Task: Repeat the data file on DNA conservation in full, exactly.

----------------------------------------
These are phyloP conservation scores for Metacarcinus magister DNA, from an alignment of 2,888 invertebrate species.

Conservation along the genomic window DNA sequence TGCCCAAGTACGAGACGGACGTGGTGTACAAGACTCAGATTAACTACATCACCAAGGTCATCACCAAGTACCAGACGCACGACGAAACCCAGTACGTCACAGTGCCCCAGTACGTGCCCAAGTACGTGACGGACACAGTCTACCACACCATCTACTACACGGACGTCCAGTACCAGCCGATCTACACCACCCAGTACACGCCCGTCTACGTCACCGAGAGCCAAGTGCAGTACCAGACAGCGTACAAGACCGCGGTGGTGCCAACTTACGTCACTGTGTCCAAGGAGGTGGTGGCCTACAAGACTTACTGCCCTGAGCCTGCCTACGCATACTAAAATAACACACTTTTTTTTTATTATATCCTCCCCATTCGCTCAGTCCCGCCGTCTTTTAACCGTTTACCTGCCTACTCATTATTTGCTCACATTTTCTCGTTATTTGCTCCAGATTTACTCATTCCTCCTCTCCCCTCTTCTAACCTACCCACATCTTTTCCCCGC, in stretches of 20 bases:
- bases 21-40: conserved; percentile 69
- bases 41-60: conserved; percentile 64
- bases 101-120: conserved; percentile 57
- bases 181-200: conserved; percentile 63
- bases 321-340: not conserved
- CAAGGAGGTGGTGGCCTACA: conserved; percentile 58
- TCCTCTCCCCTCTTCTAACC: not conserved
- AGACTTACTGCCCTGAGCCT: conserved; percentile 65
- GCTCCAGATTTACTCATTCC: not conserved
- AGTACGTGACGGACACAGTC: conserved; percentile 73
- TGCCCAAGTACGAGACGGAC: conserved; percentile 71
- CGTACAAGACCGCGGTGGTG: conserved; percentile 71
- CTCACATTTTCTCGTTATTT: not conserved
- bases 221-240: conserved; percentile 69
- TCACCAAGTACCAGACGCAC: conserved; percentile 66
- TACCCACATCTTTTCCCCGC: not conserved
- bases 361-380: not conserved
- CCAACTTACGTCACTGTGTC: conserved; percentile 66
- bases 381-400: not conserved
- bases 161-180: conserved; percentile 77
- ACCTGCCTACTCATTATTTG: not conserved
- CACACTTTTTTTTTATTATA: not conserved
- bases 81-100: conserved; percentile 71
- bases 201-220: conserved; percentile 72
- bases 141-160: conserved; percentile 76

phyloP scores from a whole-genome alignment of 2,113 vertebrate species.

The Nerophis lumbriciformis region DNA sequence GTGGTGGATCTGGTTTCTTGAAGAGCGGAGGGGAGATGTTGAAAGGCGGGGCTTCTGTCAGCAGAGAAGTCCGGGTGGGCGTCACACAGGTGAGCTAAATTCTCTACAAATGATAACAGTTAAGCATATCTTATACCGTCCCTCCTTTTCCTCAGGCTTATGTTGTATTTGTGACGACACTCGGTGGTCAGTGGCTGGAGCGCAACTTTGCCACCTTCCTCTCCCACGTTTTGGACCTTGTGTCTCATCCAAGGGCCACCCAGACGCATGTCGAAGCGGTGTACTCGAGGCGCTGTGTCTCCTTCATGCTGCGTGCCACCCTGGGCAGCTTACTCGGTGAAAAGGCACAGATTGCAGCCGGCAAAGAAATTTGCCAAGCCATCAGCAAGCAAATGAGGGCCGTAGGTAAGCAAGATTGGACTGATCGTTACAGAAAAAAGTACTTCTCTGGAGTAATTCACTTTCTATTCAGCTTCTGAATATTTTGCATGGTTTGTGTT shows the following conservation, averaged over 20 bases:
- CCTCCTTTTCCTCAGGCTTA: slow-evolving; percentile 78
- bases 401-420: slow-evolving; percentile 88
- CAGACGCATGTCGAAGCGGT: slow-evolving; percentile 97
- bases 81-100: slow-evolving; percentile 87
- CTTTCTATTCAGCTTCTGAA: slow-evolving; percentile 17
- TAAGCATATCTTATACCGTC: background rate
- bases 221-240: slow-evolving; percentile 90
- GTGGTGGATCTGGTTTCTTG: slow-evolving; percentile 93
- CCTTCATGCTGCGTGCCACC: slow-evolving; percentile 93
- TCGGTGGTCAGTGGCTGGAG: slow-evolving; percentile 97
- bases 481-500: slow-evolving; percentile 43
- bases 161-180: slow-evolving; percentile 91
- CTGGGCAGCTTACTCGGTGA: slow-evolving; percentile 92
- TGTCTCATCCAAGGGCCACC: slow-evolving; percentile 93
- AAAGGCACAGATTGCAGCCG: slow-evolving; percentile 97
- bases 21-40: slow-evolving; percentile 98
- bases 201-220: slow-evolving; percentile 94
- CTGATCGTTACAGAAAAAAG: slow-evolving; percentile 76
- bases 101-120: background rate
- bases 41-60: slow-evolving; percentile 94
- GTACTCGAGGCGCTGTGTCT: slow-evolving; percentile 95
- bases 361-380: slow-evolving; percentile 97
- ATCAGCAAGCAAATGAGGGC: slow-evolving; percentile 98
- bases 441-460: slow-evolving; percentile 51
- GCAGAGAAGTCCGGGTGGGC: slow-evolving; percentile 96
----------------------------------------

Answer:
These are phyloP conservation scores for Metacarcinus magister DNA, from an alignment of 2,888 invertebrate species.

Conservation along the genomic window DNA sequence TGCCCAAGTACGAGACGGACGTGGTGTACAAGACTCAGATTAACTACATCACCAAGGTCATCACCAAGTACCAGACGCACGACGAAACCCAGTACGTCACAGTGCCCCAGTACGTGCCCAAGTACGTGACGGACACAGTCTACCACACCATCTACTACACGGACGTCCAGTACCAGCCGATCTACACCACCCAGTACACGCCCGTCTACGTCACCGAGAGCCAAGTGCAGTACCAGACAGCGTACAAGACCGCGGTGGTGCCAACTTACGTCACTGTGTCCAAGGAGGTGGTGGCCTACAAGACTTACTGCCCTGAGCCTGCCTACGCATACTAAAATAACACACTTTTTTTTTATTATATCCTCCCCATTCGCTCAGTCCCGCCGTCTTTTAACCGTTTACCTGCCTACTCATTATTTGCTCACATTTTCTCGTTATTTGCTCCAGATTTACTCATTCCTCCTCTCCCCTCTTCTAACCTACCCACATCTTTTCCCCGC, in stretches of 20 bases:
- bases 21-40: conserved; percentile 69
- bases 41-60: conserved; percentile 64
- bases 101-120: conserved; percentile 57
- bases 181-200: conserved; percentile 63
- bases 321-340: not conserved
- CAAGGAGGTGGTGGCCTACA: conserved; percentile 58
- TCCTCTCCCCTCTTCTAACC: not conserved
- AGACTTACTGCCCTGAGCCT: conserved; percentile 65
- GCTCCAGATTTACTCATTCC: not conserved
- AGTACGTGACGGACACAGTC: conserved; percentile 73
- TGCCCAAGTACGAGACGGAC: conserved; percentile 71
- CGTACAAGACCGCGGTGGTG: conserved; percentile 71
- CTCACATTTTCTCGTTATTT: not conserved
- bases 221-240: conserved; percentile 69
- TCACCAAGTACCAGACGCAC: conserved; percentile 66
- TACCCACATCTTTTCCCCGC: not conserved
- bases 361-380: not conserved
- CCAACTTACGTCACTGTGTC: conserved; percentile 66
- bases 381-400: not conserved
- bases 161-180: conserved; percentile 77
- ACCTGCCTACTCATTATTTG: not conserved
- CACACTTTTTTTTTATTATA: not conserved
- bases 81-100: conserved; percentile 71
- bases 201-220: conserved; percentile 72
- bases 141-160: conserved; percentile 76

phyloP scores from a whole-genome alignment of 2,113 vertebrate species.

The Nerophis lumbriciformis region DNA sequence GTGGTGGATCTGGTTTCTTGAAGAGCGGAGGGGAGATGTTGAAAGGCGGGGCTTCTGTCAGCAGAGAAGTCCGGGTGGGCGTCACACAGGTGAGCTAAATTCTCTACAAATGATAACAGTTAAGCATATCTTATACCGTCCCTCCTTTTCCTCAGGCTTATGTTGTATTTGTGACGACACTCGGTGGTCAGTGGCTGGAGCGCAACTTTGCCACCTTCCTCTCCCACGTTTTGGACCTTGTGTCTCATCCAAGGGCCACCCAGACGCATGTCGAAGCGGTGTACTCGAGGCGCTGTGTCTCCTTCATGCTGCGTGCCACCCTGGGCAGCTTACTCGGTGAAAAGGCACAGATTGCAGCCGGCAAAGAAATTTGCCAAGCCATCAGCAAGCAAATGAGGGCCGTAGGTAAGCAAGATTGGACTGATCGTTACAGAAAAAAGTACTTCTCTGGAGTAATTCACTTTCTATTCAGCTTCTGAATATTTTGCATGGTTTGTGTT shows the following conservation, averaged over 20 bases:
- CCTCCTTTTCCTCAGGCTTA: slow-evolving; percentile 78
- bases 401-420: slow-evolving; percentile 88
- CAGACGCATGTCGAAGCGGT: slow-evolving; percentile 97
- bases 81-100: slow-evolving; percentile 87
- CTTTCTATTCAGCTTCTGAA: slow-evolving; percentile 17
- TAAGCATATCTTATACCGTC: background rate
- bases 221-240: slow-evolving; percentile 90
- GTGGTGGATCTGGTTTCTTG: slow-evolving; percentile 93
- CCTTCATGCTGCGTGCCACC: slow-evolving; percentile 93
- TCGGTGGTCAGTGGCTGGAG: slow-evolving; percentile 97
- bases 481-500: slow-evolving; percentile 43
- bases 161-180: slow-evolving; percentile 91
- CTGGGCAGCTTACTCGGTGA: slow-evolving; percentile 92
- TGTCTCATCCAAGGGCCACC: slow-evolving; percentile 93
- AAAGGCACAGATTGCAGCCG: slow-evolving; percentile 97
- bases 21-40: slow-evolving; percentile 98
- bases 201-220: slow-evolving; percentile 94
- CTGATCGTTACAGAAAAAAG: slow-evolving; percentile 76
- bases 101-120: background rate
- bases 41-60: slow-evolving; percentile 94
- GTACTCGAGGCGCTGTGTCT: slow-evolving; percentile 95
- bases 361-380: slow-evolving; percentile 97
- ATCAGCAAGCAAATGAGGGC: slow-evolving; percentile 98
- bases 441-460: slow-evolving; percentile 51
- GCAGAGAAGTCCGGGTGGGC: slow-evolving; percentile 96